No major American poet has come from the academic world...(he lists among them Wallace Carlose Williams, Eliot who worked for a time at Lloyd's Bank, and Wallace Stevens) It is commonplace among creative writers that we should write what we know, but Hemingway took that a step further by seeking out fresh experience in the service of his writing...He sought to live more in order to writer better. That's not to say that one has to be chased around Pamplona by bulls to gain experience. It could be something as slight as the difference between the poem one might get from a poet strolling past a construction site versus the poem on might get from the poet who is pouring concrete. Either could produce the better poem, of course, but the latter's will be more deeply informed by experience. "To change your language," as Derek Walcott says, "you must change your life.
I personally don't know many who would think to cross the street, let alone do what Hemingway did, in the hopes of getting a poem out of it. Rather it is the unconscious habit of poets to wait for the poem to come to them. (In the words of a poet friend, "You don't choose the poem, the poem choose you.")...the point rather is that poets today don't seem to be aware that what they write will be influence by how they live.
At this point it is perfectly reasonable to ask that the public bear some responsibility for the plight of contemporary poetry. Our culture conspires to deny us our privacy, the quiet time it takes to read a poem. But I don't agree. The human mind is a marketplace, especially when it comes to selecting one's entertainment. Elizabethan theatergoers always had the option to go watch bearbaiting instead of one of Shakespeare's plays...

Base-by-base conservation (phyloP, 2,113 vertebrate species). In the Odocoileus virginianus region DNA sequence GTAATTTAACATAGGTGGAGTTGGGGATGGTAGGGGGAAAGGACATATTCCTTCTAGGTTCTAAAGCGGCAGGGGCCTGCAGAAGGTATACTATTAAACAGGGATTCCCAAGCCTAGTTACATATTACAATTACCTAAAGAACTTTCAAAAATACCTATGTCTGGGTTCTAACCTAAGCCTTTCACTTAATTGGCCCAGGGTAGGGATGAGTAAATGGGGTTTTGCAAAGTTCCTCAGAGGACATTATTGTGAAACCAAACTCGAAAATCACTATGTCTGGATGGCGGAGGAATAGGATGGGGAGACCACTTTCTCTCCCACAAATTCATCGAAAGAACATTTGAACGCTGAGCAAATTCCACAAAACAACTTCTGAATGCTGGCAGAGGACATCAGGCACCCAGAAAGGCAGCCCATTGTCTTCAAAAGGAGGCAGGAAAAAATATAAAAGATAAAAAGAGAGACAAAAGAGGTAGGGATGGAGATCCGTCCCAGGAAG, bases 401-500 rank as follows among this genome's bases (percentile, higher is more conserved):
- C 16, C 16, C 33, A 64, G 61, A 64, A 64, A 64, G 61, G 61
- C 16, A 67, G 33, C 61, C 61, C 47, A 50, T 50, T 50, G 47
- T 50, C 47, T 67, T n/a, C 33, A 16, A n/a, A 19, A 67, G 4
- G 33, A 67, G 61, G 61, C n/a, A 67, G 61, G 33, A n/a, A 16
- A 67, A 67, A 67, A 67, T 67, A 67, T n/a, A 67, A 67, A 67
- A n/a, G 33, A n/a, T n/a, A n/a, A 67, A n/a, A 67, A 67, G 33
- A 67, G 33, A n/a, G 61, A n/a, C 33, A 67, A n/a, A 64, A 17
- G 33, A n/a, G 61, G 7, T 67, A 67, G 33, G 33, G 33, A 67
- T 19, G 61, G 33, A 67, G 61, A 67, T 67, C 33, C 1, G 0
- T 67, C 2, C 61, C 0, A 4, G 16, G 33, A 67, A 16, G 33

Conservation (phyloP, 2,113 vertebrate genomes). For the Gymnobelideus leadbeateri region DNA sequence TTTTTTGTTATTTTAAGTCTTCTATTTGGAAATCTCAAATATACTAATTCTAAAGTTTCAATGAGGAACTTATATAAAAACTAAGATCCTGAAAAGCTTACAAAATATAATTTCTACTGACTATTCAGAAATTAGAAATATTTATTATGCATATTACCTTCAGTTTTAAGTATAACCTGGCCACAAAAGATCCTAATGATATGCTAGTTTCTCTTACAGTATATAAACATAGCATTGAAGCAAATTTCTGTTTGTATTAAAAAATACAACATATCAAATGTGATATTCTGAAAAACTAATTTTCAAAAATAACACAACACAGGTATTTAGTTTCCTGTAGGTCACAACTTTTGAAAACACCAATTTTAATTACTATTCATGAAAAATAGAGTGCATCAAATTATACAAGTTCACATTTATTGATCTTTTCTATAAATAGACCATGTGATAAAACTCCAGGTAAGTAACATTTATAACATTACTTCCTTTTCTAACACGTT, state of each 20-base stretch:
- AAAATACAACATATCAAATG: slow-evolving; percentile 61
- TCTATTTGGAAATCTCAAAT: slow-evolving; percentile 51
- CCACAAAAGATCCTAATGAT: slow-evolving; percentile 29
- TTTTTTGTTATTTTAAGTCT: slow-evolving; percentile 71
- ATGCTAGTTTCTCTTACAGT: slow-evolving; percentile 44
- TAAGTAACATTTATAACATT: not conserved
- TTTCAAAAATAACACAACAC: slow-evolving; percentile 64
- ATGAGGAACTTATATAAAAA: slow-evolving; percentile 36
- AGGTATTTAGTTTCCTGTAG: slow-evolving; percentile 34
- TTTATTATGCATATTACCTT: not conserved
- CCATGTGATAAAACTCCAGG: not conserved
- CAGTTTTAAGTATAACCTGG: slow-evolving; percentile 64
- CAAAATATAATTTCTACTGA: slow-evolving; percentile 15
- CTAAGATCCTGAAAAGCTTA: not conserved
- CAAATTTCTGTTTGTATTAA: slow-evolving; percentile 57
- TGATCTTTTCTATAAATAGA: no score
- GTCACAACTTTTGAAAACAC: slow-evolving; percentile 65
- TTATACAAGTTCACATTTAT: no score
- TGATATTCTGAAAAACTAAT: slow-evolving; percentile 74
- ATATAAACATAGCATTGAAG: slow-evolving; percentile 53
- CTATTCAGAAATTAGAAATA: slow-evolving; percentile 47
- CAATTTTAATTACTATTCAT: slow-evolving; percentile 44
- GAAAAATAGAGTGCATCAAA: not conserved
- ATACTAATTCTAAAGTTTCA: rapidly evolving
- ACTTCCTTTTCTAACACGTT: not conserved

Poetry needs to find it's public again, and address it. Poets can help accomplish this by bearing in mind the influences of how they live on what they write, and of what they write on how their readers live. They can rethink the traditional oppositions both within poetry (as they have done with formal verse vs. free) and between poetry and the rest of the world. They can revisit inherited atitudes regarding art for art's sake, art as therapy, and lyric poetry as the only kind of poetry. The can, like the first Impressionist painters, embrace the importance of being wrong in the eyes of the status quo---and thereby take back poetry's given ground....
Groundbreaking new art comes when artists make a changed assumption about their relationship to their audience, talk to their readers in a new way, and assume they will understand. When Melville wrote, "Call me Ishmael"; when Whitman wrote, "I celebrate myself and sing myself/and what I assume you shall assume"; when Baudelaire wrote "Hypocrite lecteur"; when Frost in the first poem of his book, said, "You come too": each seemed to make transforming assumptions about his audience. Their direct address was address made somehow more direct. It held, succeeded, and literature was changed."